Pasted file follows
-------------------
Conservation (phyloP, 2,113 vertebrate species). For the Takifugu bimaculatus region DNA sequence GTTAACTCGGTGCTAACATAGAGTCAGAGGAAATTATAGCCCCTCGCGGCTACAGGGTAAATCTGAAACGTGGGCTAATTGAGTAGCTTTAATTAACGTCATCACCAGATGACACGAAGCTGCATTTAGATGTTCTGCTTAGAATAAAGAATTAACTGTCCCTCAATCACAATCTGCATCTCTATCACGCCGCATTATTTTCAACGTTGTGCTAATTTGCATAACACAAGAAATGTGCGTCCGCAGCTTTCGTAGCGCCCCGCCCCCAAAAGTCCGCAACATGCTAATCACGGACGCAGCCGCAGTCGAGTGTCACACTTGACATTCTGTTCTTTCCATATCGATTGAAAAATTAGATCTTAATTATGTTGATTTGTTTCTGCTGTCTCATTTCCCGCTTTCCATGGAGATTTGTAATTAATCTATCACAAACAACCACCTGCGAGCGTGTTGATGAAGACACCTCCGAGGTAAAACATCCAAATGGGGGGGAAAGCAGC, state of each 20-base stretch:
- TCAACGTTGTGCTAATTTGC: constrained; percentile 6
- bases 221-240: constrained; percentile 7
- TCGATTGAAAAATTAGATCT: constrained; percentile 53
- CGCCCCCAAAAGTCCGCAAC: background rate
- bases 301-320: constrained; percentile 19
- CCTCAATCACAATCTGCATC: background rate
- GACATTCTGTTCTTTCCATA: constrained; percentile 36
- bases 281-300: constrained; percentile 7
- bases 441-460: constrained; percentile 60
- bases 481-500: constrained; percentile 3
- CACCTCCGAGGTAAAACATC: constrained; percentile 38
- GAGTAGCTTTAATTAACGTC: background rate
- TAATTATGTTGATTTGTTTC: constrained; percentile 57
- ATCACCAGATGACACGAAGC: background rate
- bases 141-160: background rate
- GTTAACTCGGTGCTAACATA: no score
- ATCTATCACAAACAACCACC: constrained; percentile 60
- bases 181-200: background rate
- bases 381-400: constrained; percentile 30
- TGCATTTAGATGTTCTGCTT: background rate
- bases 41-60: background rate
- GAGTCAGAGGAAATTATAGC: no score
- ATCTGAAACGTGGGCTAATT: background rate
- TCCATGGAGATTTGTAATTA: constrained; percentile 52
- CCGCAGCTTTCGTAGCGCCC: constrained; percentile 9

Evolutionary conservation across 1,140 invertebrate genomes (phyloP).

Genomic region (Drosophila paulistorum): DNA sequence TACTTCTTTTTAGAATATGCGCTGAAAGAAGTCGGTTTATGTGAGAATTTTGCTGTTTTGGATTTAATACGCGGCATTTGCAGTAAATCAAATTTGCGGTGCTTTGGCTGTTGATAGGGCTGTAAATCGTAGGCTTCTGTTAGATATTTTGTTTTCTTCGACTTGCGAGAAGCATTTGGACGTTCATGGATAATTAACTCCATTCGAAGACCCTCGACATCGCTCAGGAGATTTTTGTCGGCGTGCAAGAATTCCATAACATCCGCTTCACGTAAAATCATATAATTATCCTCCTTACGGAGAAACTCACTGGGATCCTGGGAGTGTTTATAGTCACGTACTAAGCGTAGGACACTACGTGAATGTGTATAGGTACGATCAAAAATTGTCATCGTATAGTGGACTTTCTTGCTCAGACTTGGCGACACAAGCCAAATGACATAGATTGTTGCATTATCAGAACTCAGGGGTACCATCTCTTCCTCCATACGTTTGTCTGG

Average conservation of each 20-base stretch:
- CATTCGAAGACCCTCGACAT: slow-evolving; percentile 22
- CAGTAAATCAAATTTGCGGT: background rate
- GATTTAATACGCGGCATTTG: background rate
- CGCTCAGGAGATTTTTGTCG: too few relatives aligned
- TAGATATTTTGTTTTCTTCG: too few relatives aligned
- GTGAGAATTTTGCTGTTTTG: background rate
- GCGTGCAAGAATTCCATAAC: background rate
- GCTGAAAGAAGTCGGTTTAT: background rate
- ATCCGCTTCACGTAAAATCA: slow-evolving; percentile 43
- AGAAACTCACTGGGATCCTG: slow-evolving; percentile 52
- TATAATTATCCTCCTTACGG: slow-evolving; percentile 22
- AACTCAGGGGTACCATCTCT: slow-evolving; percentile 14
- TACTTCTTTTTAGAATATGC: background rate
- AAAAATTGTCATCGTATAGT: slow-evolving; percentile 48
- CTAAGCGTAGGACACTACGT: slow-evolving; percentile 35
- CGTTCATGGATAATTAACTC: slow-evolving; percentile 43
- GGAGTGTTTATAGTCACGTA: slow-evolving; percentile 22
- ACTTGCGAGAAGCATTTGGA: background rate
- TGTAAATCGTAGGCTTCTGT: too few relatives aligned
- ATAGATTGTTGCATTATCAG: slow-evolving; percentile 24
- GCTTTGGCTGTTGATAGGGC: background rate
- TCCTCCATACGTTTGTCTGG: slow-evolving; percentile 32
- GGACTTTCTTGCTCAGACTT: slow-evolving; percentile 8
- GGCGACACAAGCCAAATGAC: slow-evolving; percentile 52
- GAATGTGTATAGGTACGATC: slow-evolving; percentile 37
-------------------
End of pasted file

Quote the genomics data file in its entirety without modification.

Conservation (phyloP, 2,113 vertebrate species). For the Takifugu bimaculatus region DNA sequence GTTAACTCGGTGCTAACATAGAGTCAGAGGAAATTATAGCCCCTCGCGGCTACAGGGTAAATCTGAAACGTGGGCTAATTGAGTAGCTTTAATTAACGTCATCACCAGATGACACGAAGCTGCATTTAGATGTTCTGCTTAGAATAAAGAATTAACTGTCCCTCAATCACAATCTGCATCTCTATCACGCCGCATTATTTTCAACGTTGTGCTAATTTGCATAACACAAGAAATGTGCGTCCGCAGCTTTCGTAGCGCCCCGCCCCCAAAAGTCCGCAACATGCTAATCACGGACGCAGCCGCAGTCGAGTGTCACACTTGACATTCTGTTCTTTCCATATCGATTGAAAAATTAGATCTTAATTATGTTGATTTGTTTCTGCTGTCTCATTTCCCGCTTTCCATGGAGATTTGTAATTAATCTATCACAAACAACCACCTGCGAGCGTGTTGATGAAGACACCTCCGAGGTAAAACATCCAAATGGGGGGGAAAGCAGC, state of each 20-base stretch:
- TCAACGTTGTGCTAATTTGC: constrained; percentile 6
- bases 221-240: constrained; percentile 7
- TCGATTGAAAAATTAGATCT: constrained; percentile 53
- CGCCCCCAAAAGTCCGCAAC: background rate
- bases 301-320: constrained; percentile 19
- CCTCAATCACAATCTGCATC: background rate
- GACATTCTGTTCTTTCCATA: constrained; percentile 36
- bases 281-300: constrained; percentile 7
- bases 441-460: constrained; percentile 60
- bases 481-500: constrained; percentile 3
- CACCTCCGAGGTAAAACATC: constrained; percentile 38
- GAGTAGCTTTAATTAACGTC: background rate
- TAATTATGTTGATTTGTTTC: constrained; percentile 57
- ATCACCAGATGACACGAAGC: background rate
- bases 141-160: background rate
- GTTAACTCGGTGCTAACATA: no score
- ATCTATCACAAACAACCACC: constrained; percentile 60
- bases 181-200: background rate
- bases 381-400: constrained; percentile 30
- TGCATTTAGATGTTCTGCTT: background rate
- bases 41-60: background rate
- GAGTCAGAGGAAATTATAGC: no score
- ATCTGAAACGTGGGCTAATT: background rate
- TCCATGGAGATTTGTAATTA: constrained; percentile 52
- CCGCAGCTTTCGTAGCGCCC: constrained; percentile 9

Evolutionary conservation across 1,140 invertebrate genomes (phyloP).

Genomic region (Drosophila paulistorum): DNA sequence TACTTCTTTTTAGAATATGCGCTGAAAGAAGTCGGTTTATGTGAGAATTTTGCTGTTTTGGATTTAATACGCGGCATTTGCAGTAAATCAAATTTGCGGTGCTTTGGCTGTTGATAGGGCTGTAAATCGTAGGCTTCTGTTAGATATTTTGTTTTCTTCGACTTGCGAGAAGCATTTGGACGTTCATGGATAATTAACTCCATTCGAAGACCCTCGACATCGCTCAGGAGATTTTTGTCGGCGTGCAAGAATTCCATAACATCCGCTTCACGTAAAATCATATAATTATCCTCCTTACGGAGAAACTCACTGGGATCCTGGGAGTGTTTATAGTCACGTACTAAGCGTAGGACACTACGTGAATGTGTATAGGTACGATCAAAAATTGTCATCGTATAGTGGACTTTCTTGCTCAGACTTGGCGACACAAGCCAAATGACATAGATTGTTGCATTATCAGAACTCAGGGGTACCATCTCTTCCTCCATACGTTTGTCTGG

Average conservation of each 20-base stretch:
- CATTCGAAGACCCTCGACAT: slow-evolving; percentile 22
- CAGTAAATCAAATTTGCGGT: background rate
- GATTTAATACGCGGCATTTG: background rate
- CGCTCAGGAGATTTTTGTCG: too few relatives aligned
- TAGATATTTTGTTTTCTTCG: too few relatives aligned
- GTGAGAATTTTGCTGTTTTG: background rate
- GCGTGCAAGAATTCCATAAC: background rate
- GCTGAAAGAAGTCGGTTTAT: background rate
- ATCCGCTTCACGTAAAATCA: slow-evolving; percentile 43
- AGAAACTCACTGGGATCCTG: slow-evolving; percentile 52
- TATAATTATCCTCCTTACGG: slow-evolving; percentile 22
- AACTCAGGGGTACCATCTCT: slow-evolving; percentile 14
- TACTTCTTTTTAGAATATGC: background rate
- AAAAATTGTCATCGTATAGT: slow-evolving; percentile 48
- CTAAGCGTAGGACACTACGT: slow-evolving; percentile 35
- CGTTCATGGATAATTAACTC: slow-evolving; percentile 43
- GGAGTGTTTATAGTCACGTA: slow-evolving; percentile 22
- ACTTGCGAGAAGCATTTGGA: background rate
- TGTAAATCGTAGGCTTCTGT: too few relatives aligned
- ATAGATTGTTGCATTATCAG: slow-evolving; percentile 24
- GCTTTGGCTGTTGATAGGGC: background rate
- TCCTCCATACGTTTGTCTGG: slow-evolving; percentile 32
- GGACTTTCTTGCTCAGACTT: slow-evolving; percentile 8
- GGCGACACAAGCCAAATGAC: slow-evolving; percentile 52
- GAATGTGTATAGGTACGATC: slow-evolving; percentile 37